“Once the customer has finished designing the chronograph, an individualized configuration code is created, and from there it is sent, or brought in, to any authorized U.S. Porsche dealer where the order is placed. Delivery takes between eight to twelve weeks.”
The rendering of the watch is based on CAD data from the designers at Studio F. A. Porsche in Zell am See, Austria, and the Porsche Design engineers in Solothurn, Switzerland.
“It quickly became clear that these custom components had to be interchangeable without the need to develop a new watch each time,” explains Rolf Bergmann, Managing Director, Porsche Design Timepieces AG. “Offering a wide range of options while manufacturing small quantities of custom-built timepieces is possible thanks to the sequential production process transferred from Porsche sports car production. The principle of zero-defect tolerance was a necessary prerequisite for the implementation of a watch concept like this.”
A New Engine
Key among the components of the customer-designed watch is an entirely new engine.
Porsche Design developed a new movement to serve as the engine for the online-designed timepiece. The new Caliber WERK 01.100 is a COSC- certified chronograph movement that now enters serial production for the program.
But the WERK 01.100 offers Porsche Design customers more than simply its novelty.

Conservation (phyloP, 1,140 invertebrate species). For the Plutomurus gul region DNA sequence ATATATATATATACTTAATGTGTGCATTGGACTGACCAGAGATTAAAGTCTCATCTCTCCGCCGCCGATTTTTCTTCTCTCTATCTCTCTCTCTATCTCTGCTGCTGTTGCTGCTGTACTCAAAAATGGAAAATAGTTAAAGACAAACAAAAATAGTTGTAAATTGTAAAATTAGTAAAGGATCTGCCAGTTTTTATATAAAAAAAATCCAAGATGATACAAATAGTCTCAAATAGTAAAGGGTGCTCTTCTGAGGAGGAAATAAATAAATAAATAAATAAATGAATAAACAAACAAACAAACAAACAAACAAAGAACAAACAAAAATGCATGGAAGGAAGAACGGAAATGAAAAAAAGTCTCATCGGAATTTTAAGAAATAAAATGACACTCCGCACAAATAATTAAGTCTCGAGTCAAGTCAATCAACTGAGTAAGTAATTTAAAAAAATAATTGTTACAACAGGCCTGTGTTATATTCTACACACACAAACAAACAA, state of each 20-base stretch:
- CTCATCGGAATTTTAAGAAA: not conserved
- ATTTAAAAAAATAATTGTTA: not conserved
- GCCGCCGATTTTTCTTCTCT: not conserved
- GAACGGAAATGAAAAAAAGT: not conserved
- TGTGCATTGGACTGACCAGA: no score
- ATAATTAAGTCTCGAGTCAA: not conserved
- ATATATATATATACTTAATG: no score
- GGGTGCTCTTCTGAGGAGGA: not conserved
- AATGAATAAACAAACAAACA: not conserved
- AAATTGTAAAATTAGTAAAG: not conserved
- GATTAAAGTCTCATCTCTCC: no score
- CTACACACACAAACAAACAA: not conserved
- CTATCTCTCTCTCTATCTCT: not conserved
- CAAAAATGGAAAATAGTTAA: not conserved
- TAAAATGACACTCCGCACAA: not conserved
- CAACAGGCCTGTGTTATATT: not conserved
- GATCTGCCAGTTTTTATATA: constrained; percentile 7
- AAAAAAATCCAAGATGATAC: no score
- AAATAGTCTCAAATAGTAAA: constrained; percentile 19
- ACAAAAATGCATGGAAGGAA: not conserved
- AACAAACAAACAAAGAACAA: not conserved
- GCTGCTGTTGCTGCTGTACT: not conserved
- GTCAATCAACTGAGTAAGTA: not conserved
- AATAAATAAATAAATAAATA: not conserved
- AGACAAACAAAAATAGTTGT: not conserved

“For the first time customers can individualize a part of a Porsche Design COSC-certified movement by choosing the winding rotor that features the various wheel designs of the latest-generation Porsche 911,” Bergmann says. “The color on the rotor edge can also be customized to match the color on the outer edge of the wheels of the 992,” he adds.
Customers select their choice of rotor design after choosing which case to place it into. Porsche Design offers a 42mm case based on the one it used in Chronotimer Series 1. The user can opt for a glass-bead blasted natural titanium or a black titanium case coated in titanium carbide via a PVD-process.
Next, the customer chooses his or her strap.
Bands can be titanium or leather and are offered in three sizes with up to 300 different configurations. All leather straps (with butterfly clasp) are crafted from the same hides Porsche uses for its car interiors and come in the fourteen official interior colors of the current Porsche 911 series. Leather wristband stitching is offered in the nineteen different colors of genuine Porsche yarn.